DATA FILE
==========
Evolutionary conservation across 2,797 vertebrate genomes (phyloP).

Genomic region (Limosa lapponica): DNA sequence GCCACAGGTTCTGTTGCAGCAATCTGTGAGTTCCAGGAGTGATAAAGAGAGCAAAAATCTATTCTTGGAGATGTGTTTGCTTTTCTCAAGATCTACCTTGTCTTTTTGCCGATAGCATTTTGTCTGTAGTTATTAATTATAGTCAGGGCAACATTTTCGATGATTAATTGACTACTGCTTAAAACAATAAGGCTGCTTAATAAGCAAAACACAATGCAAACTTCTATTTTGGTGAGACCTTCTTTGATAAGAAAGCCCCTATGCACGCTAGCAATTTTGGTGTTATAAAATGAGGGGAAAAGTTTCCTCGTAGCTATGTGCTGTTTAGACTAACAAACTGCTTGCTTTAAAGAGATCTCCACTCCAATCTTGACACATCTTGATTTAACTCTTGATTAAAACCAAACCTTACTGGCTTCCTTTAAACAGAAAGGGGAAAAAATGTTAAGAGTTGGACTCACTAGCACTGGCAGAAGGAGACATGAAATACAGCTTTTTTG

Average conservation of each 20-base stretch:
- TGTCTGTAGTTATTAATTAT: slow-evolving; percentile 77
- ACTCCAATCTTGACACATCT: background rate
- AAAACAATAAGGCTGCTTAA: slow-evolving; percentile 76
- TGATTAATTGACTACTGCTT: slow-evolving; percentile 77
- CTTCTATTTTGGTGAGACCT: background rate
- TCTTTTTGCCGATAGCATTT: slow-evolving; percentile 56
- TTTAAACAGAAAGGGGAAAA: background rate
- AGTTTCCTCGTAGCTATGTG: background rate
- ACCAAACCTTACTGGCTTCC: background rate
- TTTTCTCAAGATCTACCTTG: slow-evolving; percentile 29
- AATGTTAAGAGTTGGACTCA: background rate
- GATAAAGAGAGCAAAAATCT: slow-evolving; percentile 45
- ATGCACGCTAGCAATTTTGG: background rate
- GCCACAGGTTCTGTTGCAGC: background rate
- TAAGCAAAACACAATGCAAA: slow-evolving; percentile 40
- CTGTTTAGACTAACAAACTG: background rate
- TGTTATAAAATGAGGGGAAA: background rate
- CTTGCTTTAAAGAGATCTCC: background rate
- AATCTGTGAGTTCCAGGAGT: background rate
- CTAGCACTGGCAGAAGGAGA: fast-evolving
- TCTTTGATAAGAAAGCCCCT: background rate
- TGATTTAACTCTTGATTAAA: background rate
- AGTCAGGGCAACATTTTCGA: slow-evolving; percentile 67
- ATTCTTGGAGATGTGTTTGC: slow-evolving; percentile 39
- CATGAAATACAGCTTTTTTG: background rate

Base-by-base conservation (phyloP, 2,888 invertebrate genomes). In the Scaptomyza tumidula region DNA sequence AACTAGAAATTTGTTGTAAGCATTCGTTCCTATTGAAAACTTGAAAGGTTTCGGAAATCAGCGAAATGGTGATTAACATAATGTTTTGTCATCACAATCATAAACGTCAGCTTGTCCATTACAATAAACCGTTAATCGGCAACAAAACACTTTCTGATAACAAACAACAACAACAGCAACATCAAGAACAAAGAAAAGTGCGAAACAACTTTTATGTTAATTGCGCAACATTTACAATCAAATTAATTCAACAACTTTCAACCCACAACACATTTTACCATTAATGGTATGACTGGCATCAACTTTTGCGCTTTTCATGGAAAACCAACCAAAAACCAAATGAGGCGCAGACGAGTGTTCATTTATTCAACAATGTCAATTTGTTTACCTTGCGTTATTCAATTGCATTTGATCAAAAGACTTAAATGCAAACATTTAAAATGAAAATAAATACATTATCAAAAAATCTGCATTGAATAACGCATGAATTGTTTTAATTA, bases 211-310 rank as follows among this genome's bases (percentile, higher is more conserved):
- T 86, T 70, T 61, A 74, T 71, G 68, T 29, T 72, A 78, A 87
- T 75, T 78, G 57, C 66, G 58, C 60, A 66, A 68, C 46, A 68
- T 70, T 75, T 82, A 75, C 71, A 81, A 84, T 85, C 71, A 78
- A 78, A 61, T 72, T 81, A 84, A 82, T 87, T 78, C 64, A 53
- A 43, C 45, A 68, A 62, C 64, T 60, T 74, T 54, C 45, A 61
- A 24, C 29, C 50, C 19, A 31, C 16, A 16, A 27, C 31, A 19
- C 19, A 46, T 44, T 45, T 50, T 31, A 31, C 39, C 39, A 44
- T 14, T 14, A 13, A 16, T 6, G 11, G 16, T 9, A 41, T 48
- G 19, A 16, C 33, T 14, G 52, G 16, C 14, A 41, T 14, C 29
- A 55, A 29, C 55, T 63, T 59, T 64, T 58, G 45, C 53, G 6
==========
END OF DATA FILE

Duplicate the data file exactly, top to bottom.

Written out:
Evolutionary conservation across 2,797 vertebrate genomes (phyloP).

Genomic region (Limosa lapponica): DNA sequence GCCACAGGTTCTGTTGCAGCAATCTGTGAGTTCCAGGAGTGATAAAGAGAGCAAAAATCTATTCTTGGAGATGTGTTTGCTTTTCTCAAGATCTACCTTGTCTTTTTGCCGATAGCATTTTGTCTGTAGTTATTAATTATAGTCAGGGCAACATTTTCGATGATTAATTGACTACTGCTTAAAACAATAAGGCTGCTTAATAAGCAAAACACAATGCAAACTTCTATTTTGGTGAGACCTTCTTTGATAAGAAAGCCCCTATGCACGCTAGCAATTTTGGTGTTATAAAATGAGGGGAAAAGTTTCCTCGTAGCTATGTGCTGTTTAGACTAACAAACTGCTTGCTTTAAAGAGATCTCCACTCCAATCTTGACACATCTTGATTTAACTCTTGATTAAAACCAAACCTTACTGGCTTCCTTTAAACAGAAAGGGGAAAAAATGTTAAGAGTTGGACTCACTAGCACTGGCAGAAGGAGACATGAAATACAGCTTTTTTG

Average conservation of each 20-base stretch:
- TGTCTGTAGTTATTAATTAT: slow-evolving; percentile 77
- ACTCCAATCTTGACACATCT: background rate
- AAAACAATAAGGCTGCTTAA: slow-evolving; percentile 76
- TGATTAATTGACTACTGCTT: slow-evolving; percentile 77
- CTTCTATTTTGGTGAGACCT: background rate
- TCTTTTTGCCGATAGCATTT: slow-evolving; percentile 56
- TTTAAACAGAAAGGGGAAAA: background rate
- AGTTTCCTCGTAGCTATGTG: background rate
- ACCAAACCTTACTGGCTTCC: background rate
- TTTTCTCAAGATCTACCTTG: slow-evolving; percentile 29
- AATGTTAAGAGTTGGACTCA: background rate
- GATAAAGAGAGCAAAAATCT: slow-evolving; percentile 45
- ATGCACGCTAGCAATTTTGG: background rate
- GCCACAGGTTCTGTTGCAGC: background rate
- TAAGCAAAACACAATGCAAA: slow-evolving; percentile 40
- CTGTTTAGACTAACAAACTG: background rate
- TGTTATAAAATGAGGGGAAA: background rate
- CTTGCTTTAAAGAGATCTCC: background rate
- AATCTGTGAGTTCCAGGAGT: background rate
- CTAGCACTGGCAGAAGGAGA: fast-evolving
- TCTTTGATAAGAAAGCCCCT: background rate
- TGATTTAACTCTTGATTAAA: background rate
- AGTCAGGGCAACATTTTCGA: slow-evolving; percentile 67
- ATTCTTGGAGATGTGTTTGC: slow-evolving; percentile 39
- CATGAAATACAGCTTTTTTG: background rate

Base-by-base conservation (phyloP, 2,888 invertebrate genomes). In the Scaptomyza tumidula region DNA sequence AACTAGAAATTTGTTGTAAGCATTCGTTCCTATTGAAAACTTGAAAGGTTTCGGAAATCAGCGAAATGGTGATTAACATAATGTTTTGTCATCACAATCATAAACGTCAGCTTGTCCATTACAATAAACCGTTAATCGGCAACAAAACACTTTCTGATAACAAACAACAACAACAGCAACATCAAGAACAAAGAAAAGTGCGAAACAACTTTTATGTTAATTGCGCAACATTTACAATCAAATTAATTCAACAACTTTCAACCCACAACACATTTTACCATTAATGGTATGACTGGCATCAACTTTTGCGCTTTTCATGGAAAACCAACCAAAAACCAAATGAGGCGCAGACGAGTGTTCATTTATTCAACAATGTCAATTTGTTTACCTTGCGTTATTCAATTGCATTTGATCAAAAGACTTAAATGCAAACATTTAAAATGAAAATAAATACATTATCAAAAAATCTGCATTGAATAACGCATGAATTGTTTTAATTA, bases 211-310 rank as follows among this genome's bases (percentile, higher is more conserved):
- T 86, T 70, T 61, A 74, T 71, G 68, T 29, T 72, A 78, A 87
- T 75, T 78, G 57, C 66, G 58, C 60, A 66, A 68, C 46, A 68
- T 70, T 75, T 82, A 75, C 71, A 81, A 84, T 85, C 71, A 78
- A 78, A 61, T 72, T 81, A 84, A 82, T 87, T 78, C 64, A 53
- A 43, C 45, A 68, A 62, C 64, T 60, T 74, T 54, C 45, A 61
- A 24, C 29, C 50, C 19, A 31, C 16, A 16, A 27, C 31, A 19
- C 19, A 46, T 44, T 45, T 50, T 31, A 31, C 39, C 39, A 44
- T 14, T 14, A 13, A 16, T 6, G 11, G 16, T 9, A 41, T 48
- G 19, A 16, C 33, T 14, G 52, G 16, C 14, A 41, T 14, C 29
- A 55, A 29, C 55, T 63, T 59, T 64, T 58, G 45, C 53, G 6